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The relationship between oil prices and gas prices, and of both to the U.S. dollar, is likely to continue to be unstable, but in the long run, the prognosis is for continued growth in global energy demand--and a shift to more natural gas use.
“If you change the value of the dollar, you change the value of oil, but natural gas is not nearly impacted as much,” said Dr. Peter Hartley, Rice University chair and professor of economics and a fellow at the James A. Baker III Institute for Public Policy.
He spoke on macroeconomic issues at Oil and Gas Investor’s 5th annual Energy Capital Conference in Houston in June.
Hartley is optimistic about global energy demand, citing a predictable path of energy-demand growth. “Industrial demand increases then peaks, while household use keeps growing. Transportation follows. As an economy expands, more energy use occurs in the form of electricity. Therefore we see an expansion of natural gas use in the next few decades. Natural gas combined-cycle electricity is more economic than coal, nuclear or wind.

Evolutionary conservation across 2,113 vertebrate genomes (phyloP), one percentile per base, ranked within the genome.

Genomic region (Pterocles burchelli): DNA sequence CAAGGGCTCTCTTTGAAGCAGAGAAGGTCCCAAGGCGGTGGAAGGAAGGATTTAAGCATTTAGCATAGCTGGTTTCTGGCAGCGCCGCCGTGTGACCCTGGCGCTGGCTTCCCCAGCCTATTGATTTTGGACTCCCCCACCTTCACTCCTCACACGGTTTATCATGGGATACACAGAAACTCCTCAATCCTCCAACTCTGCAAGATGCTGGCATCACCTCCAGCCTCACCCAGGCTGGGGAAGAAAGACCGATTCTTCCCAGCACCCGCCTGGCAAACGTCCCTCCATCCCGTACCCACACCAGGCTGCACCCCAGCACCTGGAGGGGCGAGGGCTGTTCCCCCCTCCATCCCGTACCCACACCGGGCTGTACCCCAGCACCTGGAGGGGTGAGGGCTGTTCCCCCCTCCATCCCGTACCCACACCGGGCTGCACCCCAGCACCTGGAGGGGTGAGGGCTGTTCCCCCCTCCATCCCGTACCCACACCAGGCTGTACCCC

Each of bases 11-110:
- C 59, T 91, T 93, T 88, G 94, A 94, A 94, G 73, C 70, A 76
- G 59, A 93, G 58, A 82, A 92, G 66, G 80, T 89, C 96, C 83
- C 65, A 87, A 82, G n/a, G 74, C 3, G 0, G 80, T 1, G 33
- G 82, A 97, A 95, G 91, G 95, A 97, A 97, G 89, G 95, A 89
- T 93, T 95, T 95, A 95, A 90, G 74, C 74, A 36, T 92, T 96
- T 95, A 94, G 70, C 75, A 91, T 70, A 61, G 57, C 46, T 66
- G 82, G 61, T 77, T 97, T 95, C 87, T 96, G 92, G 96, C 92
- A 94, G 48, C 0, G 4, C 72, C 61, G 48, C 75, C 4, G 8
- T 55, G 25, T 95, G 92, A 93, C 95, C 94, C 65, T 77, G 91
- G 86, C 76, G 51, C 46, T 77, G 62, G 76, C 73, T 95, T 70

“Once countries reach the ‘take-off point’ they undergo rapid energy-demand growth as the labor force redeploys from agriculture to industry. But once people have made that move, economic growth rates slow down again.”
Less-developed countries can maintain higher per-capita growth by accumulating physical and human capital and adopting the technologies and production techniques of more-developed countries. “Eventually, however, countries converge to the same long-run growth path of the leading nations,” and this affects demand for oil and gas.
In every case, transportation demand shows the strongest continued growth with economic development.
The long-run issue for oil is the inefficiency of national oil companies and how they run their business, so that is another reason Hartley said Rice University expects the price of oil to remain high. The Saudis need to spend heavily on their internal social issues, so that is a reason for the country to maintain a fairly high oil price.
U.S. monetary policy can affect oil prices, he said. Money supply has soared since the crisis of 2008 but a lot of that money is being “hoarded” by the banks, prolonging the economic slowdown,” he said. One real threat to the system is …“the big explosion in federal debt, which is approaching $16 trillion--or 100% of our GDP (gross domestic product).”
U.S. debt held by foreign entities is approaching $5 trillion. “The only thing saving us from disaster is the fact that the U.S. dollar is in demand,” Hartley said.